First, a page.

Accident Rates Higher for Severely Obese Truck Drivers

A recent study out of the University of Minnesota on the “relationship between the body mass index (BMI) of trainee truckers and their risk of a vehicle accident on the job, controlling for demographic characteristics and for operational factors that affect the exposure to risk.”  What the study reveals is that truckers with a Body Mass Index (BMI) score of 35 or above, are 50% more likely to be in an accident than a driver with a normal BMI (18.5 – 25).

One of the reasons the study says is the reason for this is that those with the extremely high BMI scores were more prone to obstructive sleep apnea (OSA) and other fatigue causing conditions.  These conditions can cause these obese drivers to fall asleep while they are on the road and can lead to accidents.  Long-haul trucking routes already cause many drivers to become fatigued while on the road and because of conditions like OSA, a very obese driver is at a much higher risk of being in an accident.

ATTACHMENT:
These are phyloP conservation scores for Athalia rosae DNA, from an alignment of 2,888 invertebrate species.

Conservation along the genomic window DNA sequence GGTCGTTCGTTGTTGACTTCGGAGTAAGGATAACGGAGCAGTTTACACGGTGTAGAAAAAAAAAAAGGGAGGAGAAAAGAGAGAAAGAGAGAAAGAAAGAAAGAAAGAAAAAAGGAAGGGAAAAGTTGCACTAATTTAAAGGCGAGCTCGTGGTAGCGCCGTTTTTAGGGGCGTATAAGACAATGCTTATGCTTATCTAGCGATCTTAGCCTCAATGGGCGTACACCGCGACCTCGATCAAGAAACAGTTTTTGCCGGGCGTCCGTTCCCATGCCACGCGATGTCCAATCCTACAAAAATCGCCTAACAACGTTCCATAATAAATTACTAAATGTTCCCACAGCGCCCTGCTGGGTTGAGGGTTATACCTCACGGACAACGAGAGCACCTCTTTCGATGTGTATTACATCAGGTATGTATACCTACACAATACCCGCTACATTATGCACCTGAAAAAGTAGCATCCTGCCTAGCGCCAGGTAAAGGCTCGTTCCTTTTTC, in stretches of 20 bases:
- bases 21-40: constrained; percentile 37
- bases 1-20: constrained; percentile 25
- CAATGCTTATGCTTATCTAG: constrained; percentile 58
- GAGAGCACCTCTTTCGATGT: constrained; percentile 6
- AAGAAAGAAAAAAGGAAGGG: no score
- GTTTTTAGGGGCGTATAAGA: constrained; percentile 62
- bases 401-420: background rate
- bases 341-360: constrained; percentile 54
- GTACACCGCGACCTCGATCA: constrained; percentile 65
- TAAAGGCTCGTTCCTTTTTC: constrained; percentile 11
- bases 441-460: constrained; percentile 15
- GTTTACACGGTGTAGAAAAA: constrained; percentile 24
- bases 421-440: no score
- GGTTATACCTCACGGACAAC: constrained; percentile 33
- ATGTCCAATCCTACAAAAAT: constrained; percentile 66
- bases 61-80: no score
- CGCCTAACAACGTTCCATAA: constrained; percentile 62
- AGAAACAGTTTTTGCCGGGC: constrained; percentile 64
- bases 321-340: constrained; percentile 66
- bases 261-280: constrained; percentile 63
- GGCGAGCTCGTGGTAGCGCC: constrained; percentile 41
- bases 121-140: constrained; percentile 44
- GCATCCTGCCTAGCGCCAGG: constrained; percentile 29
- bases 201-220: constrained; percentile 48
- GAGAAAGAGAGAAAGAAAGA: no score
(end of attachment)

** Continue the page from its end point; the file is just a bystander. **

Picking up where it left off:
This information is crucial to companies who hire and employ truck drivers.  These drivers can be a very large risk for transportation companies and these companies spend a great deal of money to train them and to make sure they are capable of performing their jobs safely.  Attorney Eric Hageman ends his article on this study by stating “Arguably, a trucking company that allows an excessively obese person to drive a commercial truck is negligently putting the other drivers on the road at risk of wrongful death and serious injury.”



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